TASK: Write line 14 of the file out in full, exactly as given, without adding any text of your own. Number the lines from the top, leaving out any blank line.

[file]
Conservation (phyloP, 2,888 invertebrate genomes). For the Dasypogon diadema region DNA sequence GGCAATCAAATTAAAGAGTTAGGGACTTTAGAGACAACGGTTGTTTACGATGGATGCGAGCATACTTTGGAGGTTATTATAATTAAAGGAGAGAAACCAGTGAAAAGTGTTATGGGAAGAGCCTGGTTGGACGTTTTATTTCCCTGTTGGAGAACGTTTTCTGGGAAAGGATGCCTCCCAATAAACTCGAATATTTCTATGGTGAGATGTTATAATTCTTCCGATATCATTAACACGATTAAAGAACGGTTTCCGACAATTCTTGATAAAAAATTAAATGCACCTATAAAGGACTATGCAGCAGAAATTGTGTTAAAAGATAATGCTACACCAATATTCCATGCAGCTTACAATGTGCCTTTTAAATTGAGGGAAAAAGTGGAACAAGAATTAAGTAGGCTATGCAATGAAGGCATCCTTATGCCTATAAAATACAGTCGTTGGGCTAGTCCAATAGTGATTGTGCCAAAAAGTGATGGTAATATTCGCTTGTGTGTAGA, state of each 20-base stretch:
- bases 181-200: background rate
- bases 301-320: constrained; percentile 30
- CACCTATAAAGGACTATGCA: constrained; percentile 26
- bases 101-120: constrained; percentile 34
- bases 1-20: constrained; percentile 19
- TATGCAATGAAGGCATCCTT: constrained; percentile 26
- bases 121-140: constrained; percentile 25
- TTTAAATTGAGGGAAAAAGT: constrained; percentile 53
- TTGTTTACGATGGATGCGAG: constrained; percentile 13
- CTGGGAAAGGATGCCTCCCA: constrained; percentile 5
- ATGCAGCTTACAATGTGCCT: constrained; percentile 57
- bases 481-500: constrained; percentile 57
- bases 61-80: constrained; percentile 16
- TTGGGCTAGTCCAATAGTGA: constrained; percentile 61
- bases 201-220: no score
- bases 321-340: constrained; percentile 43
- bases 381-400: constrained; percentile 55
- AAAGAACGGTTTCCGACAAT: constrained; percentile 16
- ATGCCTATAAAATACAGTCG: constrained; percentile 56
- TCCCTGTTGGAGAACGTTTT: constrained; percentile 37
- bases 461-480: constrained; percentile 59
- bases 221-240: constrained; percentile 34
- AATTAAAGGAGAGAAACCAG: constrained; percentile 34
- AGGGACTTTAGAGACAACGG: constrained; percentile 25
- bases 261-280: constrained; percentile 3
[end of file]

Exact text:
- bases 61-80: constrained; percentile 16